Yet, instead of looking at money as the only gain in writing, I ask you to consider how readers are going to see a sample of your work and might possibly buy one of your books because of what you have in this anthology. You could get a lifelong fan, which is worth more than 42 cents.


42 Stories Anthology is not a money pit. 


The idea of this project is to help writers and artists get their work out there to new eyes. If you think money is the only gain in writing, than I don't want you to submit to this anthology and I also ask that you keep your negative comments to yourself. 


For everyone else, if this book makes millions of dollars through magic, which is the only way, I'll be happy to share the income with every writer involved. For now, I hope you don't mind just having fun with the theme, name recognition, and practicing craft. 

As someone with microfiction published from journals such as the Oxford Comma Review, Fifty Word Stories, and Flash Fiction Magazine, to name a few, I know for a fact that the publications have gotten me noticed in the writing world by other publishers and they added to my writer portfolio significantly. Editors have emailed me in the past requesting microfiction for their anthology based on what they had read. It does help your chances of getting published elsewhere. 
  

Q 35: Is there a Facebook group for the anthology?

A 35: There's a private group for authors whose stories have been accepted so they can keep up with the project's progress and stay in touch. No need to worry about an invitation. Soon after a chapter (category) is filled, I'm going to email the authors a link to the group. If you're in a hurry to join, and your story was accepted, please feel free to email me a request for a link and include the byline to your accepted piece(s) in the email. This group has only been available since around August 1, 2020. There's also a like page on Facebook and email list for everyone.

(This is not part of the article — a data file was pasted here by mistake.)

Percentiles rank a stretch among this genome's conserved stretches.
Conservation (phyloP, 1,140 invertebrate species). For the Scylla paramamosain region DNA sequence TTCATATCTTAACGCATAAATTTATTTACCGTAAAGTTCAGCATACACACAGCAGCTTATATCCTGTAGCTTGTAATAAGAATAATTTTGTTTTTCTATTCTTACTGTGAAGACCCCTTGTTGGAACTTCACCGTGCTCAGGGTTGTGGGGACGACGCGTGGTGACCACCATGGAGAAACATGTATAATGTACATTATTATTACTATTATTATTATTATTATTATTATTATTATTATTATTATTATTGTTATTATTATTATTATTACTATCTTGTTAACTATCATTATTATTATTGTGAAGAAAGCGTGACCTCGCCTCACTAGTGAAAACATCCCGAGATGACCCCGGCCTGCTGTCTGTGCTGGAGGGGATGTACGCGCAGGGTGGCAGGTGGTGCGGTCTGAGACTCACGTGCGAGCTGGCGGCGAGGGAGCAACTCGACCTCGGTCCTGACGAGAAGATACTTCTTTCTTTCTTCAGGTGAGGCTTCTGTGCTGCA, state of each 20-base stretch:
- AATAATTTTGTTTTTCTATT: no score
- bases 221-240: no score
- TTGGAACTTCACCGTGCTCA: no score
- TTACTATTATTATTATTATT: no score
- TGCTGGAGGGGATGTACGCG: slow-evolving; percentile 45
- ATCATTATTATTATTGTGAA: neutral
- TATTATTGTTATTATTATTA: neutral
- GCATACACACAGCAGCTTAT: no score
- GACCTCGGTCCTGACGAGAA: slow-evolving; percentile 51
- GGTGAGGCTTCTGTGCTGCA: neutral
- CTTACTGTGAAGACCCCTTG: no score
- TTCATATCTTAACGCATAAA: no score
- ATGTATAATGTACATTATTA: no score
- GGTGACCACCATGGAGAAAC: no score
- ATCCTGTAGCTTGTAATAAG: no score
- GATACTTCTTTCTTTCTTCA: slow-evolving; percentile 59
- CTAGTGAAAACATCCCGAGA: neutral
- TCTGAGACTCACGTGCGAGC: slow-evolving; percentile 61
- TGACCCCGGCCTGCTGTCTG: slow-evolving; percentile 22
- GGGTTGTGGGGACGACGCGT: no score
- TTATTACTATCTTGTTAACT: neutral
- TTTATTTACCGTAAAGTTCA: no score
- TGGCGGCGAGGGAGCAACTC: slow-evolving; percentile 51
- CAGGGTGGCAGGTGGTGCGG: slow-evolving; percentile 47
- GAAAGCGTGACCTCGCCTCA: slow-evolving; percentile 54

Q 36: Was Jackie Robinson an inspiration for this anthology?

A 36: Coincidence. I like how some writers who have submitted stories were inspired by the connection. 

Q 37: Is there a way to keep up with how many stories are accepted?

A 37: I try to update this blog with anthology numbers bimonthly.

Q 38: If a different version of my story is accepted by a different publication, will you still read/accept what I've submitted?

A 38: By changing the story, you've made a new piece. As long as it doesn't violate terms of the other publisher, you're welcomed to submit the new work for consideration. However, the words you send us can only be sent to the 42 Stories Anthology Project. 

Q 39: Will the writers of the book get free copies?

A 39: Not sure yet. I'm working on a method to allocate free online copies for the authors and artists involved. More information later.

Q 40: Is your favorite number 42?
A 40: No. It's ten digits and starts with a zero. Only two people on the planet aside from me know it. 





Q 41: Can I add my forthcoming information into my bio?


A 41:timeless 42-word third-person bio is recommended. Actually, you should arguably always write a timeless bio. I suggest not putting something like "Such and Such will be released in 2020." You never know when someone will read your story. Include your website in the bio, if you have one, so readers know where to find your work and updates about forthcoming works. Need help writing a bio? Here is a blog on the topic.

Q 42: Do you have any advice for those submitting stories?

A 42: 3-part answer
P1: Definitely follow the guidelines. Also, if you missed something and are asked to revise, don't be rude and please respond in a timely manner.  

P2: Check your spam folder often.

P3: Remember that a rejected story is just that. Never take one personal

Please note: These answers are not set in stone and subject to change. Thanks for reading. Please share the information, let me know if I missed your question, and feel free to ask your friends to send a 42-word story before we accept 1,764. Submittable link here and blog link here


Have more questions? Email them please.

Remember to remember . . .